June is National Scoliosis Awareness Month
According to Luke Stikeleather, Founder, President, and Chief Orthotist at National Scoliosis Center, “Early detection of scoliosis is the key to providing a child the opportunity to be treated with conservative treatment options, such as bracing, and helping them avoid the need for surgery.”
Some things to know about scoliosis:
- It is an abnormal curvature of the spine greater than 10 degrees.
- Gender: Girls are more likely to require treatment for scoliosis than boys.
- Age: Scoliosis typically appears in children between the ages of 10 and 15.
- Family history: If there is a family history of scoliosis, your child has an increased risk of developing the condition.
- Some medical conditions, such as muscular dystrophy, spinal muscular atrophy, cerebral palsy, and connective tissue disorders, are associated with an increased risk of scoliosis.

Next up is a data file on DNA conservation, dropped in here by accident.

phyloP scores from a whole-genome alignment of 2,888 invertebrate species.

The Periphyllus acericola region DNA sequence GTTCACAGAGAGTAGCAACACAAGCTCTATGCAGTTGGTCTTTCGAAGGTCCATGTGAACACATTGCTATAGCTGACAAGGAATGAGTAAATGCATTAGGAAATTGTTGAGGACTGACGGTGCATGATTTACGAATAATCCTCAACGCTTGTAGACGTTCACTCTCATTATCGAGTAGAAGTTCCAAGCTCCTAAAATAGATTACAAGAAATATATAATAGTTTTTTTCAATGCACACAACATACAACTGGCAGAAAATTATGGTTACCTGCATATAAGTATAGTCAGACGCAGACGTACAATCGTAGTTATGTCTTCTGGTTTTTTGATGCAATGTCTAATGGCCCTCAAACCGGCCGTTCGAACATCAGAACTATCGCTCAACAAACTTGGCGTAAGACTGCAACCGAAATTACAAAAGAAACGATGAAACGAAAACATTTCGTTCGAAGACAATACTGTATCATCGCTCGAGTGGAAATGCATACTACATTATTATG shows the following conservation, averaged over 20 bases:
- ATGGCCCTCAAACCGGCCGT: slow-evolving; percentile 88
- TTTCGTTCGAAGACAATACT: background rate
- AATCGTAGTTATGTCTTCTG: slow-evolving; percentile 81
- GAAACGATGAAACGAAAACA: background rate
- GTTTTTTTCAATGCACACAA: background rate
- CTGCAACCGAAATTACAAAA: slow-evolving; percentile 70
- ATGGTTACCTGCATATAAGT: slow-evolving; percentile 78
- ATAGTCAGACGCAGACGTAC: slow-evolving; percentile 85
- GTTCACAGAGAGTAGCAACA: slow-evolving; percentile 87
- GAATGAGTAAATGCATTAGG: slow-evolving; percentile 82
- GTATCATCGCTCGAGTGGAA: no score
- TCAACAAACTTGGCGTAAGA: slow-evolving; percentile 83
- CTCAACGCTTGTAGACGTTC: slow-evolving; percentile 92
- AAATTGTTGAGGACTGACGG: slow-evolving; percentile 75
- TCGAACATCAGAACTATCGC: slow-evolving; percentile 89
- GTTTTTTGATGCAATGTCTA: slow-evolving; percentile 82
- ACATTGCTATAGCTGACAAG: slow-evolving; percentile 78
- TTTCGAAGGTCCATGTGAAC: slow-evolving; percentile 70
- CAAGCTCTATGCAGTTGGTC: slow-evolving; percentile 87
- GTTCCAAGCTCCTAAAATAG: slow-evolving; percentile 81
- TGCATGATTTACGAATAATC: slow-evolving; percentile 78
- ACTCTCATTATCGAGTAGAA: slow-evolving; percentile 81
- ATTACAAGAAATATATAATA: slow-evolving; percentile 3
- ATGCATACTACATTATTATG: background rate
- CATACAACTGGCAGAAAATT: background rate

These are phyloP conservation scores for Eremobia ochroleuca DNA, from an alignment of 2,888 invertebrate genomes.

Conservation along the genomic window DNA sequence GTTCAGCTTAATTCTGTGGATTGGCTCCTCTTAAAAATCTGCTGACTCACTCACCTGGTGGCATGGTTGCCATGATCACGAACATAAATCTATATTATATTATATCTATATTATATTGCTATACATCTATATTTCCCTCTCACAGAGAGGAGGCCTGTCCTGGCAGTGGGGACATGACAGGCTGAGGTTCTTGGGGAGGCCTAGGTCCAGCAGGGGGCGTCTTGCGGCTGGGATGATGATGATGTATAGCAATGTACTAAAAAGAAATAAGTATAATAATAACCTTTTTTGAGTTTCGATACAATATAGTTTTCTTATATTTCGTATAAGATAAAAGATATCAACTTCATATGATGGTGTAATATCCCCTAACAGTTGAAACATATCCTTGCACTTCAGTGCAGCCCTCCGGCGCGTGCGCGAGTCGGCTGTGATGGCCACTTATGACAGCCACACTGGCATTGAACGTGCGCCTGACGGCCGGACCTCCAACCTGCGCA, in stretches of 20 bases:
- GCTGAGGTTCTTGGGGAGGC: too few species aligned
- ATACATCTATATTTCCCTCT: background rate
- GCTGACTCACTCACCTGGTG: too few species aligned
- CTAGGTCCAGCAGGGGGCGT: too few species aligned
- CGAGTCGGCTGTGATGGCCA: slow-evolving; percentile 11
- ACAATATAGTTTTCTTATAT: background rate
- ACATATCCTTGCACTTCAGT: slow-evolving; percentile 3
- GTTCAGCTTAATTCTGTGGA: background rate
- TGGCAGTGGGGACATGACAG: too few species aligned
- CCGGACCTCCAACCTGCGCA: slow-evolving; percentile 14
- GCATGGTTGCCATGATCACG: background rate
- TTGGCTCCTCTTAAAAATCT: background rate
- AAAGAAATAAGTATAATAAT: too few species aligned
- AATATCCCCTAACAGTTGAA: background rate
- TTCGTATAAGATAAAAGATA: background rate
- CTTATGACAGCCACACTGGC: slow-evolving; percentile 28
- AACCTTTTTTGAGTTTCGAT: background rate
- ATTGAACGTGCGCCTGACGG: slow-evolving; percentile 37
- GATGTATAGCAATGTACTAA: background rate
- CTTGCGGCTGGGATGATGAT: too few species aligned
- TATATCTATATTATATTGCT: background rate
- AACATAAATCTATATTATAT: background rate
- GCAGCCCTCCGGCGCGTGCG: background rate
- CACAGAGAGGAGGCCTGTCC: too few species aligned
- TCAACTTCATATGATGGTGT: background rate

If your child is diagnosed with scoliosis, there are several treatment options available, including:
- Watch and Wait. Many curves are minor and only require monitoring by the doctor. It is important to adhere to your doctor’s recommendations for follow ups to ensure any curve progression is identified promptly.
- Bracing. A brace is a device that is worn on the body to prevent curve progression, and at times, it may achieve some curve correction. Parents should discuss the various brace types with their orthopedic specialist.
- Physical Therapy. Scoliosis-specific, Schroth Physical therapy can help to strengthen the muscles around the spine and improve posture. Frequently, Schroth is combined with Rigo Cheneau style bracing.
- Surgery. Surgery may be required for children with severe scoliosis.
It is important to see a doctor right away to have your child screened for scoliosis if you notice any of the following signs or symptoms:
- One shoulder is higher than the other.
- One hip is higher than the other.
- A prominent rib cage on one side.
- Asymmetry of the waist.
- A visible S curve in spine.
- Back pain (although most patients do not have back pain).
Early detection is the key to ensuring that non-operative treatments are an option for your child. If you have any concerns about your child’s spine, please talk to your pediatrician.